Yet, what is the advantage of comparison and why can it be useful to understand more in depth the phenomenon of irregular migration? If there has been a problem of non-differentiation and of “uncontrolled” generalization of the findings gathered in a single context of the whole phenomenon, comparative research can offer an effective remedy. Comparative research allows us to explain because it allows us to control (Sartori, 1991a, 1991b). Only through assessing different cases is it possible to produce law-like statements or, in Sartori’s words, “generalizations, with explicative power, that capture regularities” (Sartori, 1991a, p. 27). As put by Garcés-Mascareñas: “Only by comparing and, even more, by comparing what some would call the ‘incomparable’, is it possible to formulate questions that otherwise would have never been considered and, by so doing, trace relationships and deconstruct categories that are all too often taken for granted in particular historical and national contexts. As Block well puts it: ‘[C]omparison is a “powerful magic wand” that allowed historians to see beyond local conditions to develop more comprehensive explanations’” (Garcés-Mascareñas, 2012, p. 42).

Then, also for the study of irregular migration, the comparative methodology can be a valuable instrument. The comparative analysis of irregular migration phenomena in different contexts can help to establish differences and similarities, to assess the role of the contextual features in determining specific characteristics, to construct preliminary theoretical frameworks that explain both regularities and peculiarities. This type of approach can help to overcome that lack of theoretical ambition that has been denounced (Bommes, 2012).

Of course, the advantages of comparison are not without a price. “Case studies sacrifice generality to depth and thickness of understanding, indeed to Verstehen: one knows more and better about less (less in extensions). Conversely, comparative studies sacrifice understanding-in-context and of context to inclusiveness: one knows less about more” (Sartori, 1991b, p. 253). The important thing, as always occurs when choosing a methodology, is to keep in mind the inevitable, related, trade-offs.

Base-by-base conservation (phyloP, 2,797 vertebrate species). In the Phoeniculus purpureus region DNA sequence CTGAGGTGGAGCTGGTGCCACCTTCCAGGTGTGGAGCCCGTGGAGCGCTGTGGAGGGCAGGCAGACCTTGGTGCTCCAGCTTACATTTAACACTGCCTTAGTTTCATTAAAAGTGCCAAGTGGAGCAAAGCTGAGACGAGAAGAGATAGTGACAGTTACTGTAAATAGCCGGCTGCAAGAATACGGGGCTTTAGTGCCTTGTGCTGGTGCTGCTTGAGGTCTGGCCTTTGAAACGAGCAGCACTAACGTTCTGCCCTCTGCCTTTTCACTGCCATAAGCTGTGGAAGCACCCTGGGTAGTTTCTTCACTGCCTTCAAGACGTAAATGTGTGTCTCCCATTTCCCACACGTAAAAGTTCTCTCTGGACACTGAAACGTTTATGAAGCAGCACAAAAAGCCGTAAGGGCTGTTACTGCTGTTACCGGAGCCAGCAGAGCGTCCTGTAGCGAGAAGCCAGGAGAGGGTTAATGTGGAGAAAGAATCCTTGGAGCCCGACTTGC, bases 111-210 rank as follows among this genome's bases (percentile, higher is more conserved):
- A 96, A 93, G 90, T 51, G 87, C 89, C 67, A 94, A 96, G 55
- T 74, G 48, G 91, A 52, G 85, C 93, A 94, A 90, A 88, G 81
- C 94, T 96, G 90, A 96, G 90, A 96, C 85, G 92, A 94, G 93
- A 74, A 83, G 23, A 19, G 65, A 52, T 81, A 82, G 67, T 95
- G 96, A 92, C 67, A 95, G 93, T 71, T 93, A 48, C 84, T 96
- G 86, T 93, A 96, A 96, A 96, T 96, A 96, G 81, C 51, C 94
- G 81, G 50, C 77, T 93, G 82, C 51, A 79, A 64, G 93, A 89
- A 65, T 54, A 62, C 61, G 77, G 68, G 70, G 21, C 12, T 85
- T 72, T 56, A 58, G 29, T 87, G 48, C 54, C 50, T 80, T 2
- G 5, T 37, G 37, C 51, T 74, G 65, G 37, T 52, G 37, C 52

Also concerning the second critique of the current understanding of irregular migration, namely the use of mono-casual explanations, it seems possible to recognize the effects of the mentioned methodological orientation. The vast majority of studies on irregular migration have researched the phenomenon within a single geographical context and using a one-sided theoretical lens, for instance, that of migrant’s agency or that of social structures. If this has been the case, it is not surprising that there has been a tendency to produce mono-causal explanations. In particular, as comprehensively discussed in Chap.  3, when the focus has been centred on the role of structures (policies, implementation, the economy, culture, etc.), the role of the migrants’ agency and the capacity of migrants to react and adapt to it have been understated. In contrast, when the focus has centred on the migrants’ agency (strategies, networks, aspirations, intentions, etc.), the role of structures has been downplayed. Both approaches have missed focusing on “the heart of social life”, which is precisely the “interconnections between social agency and systems elements” (Layder, 1998, p. 48).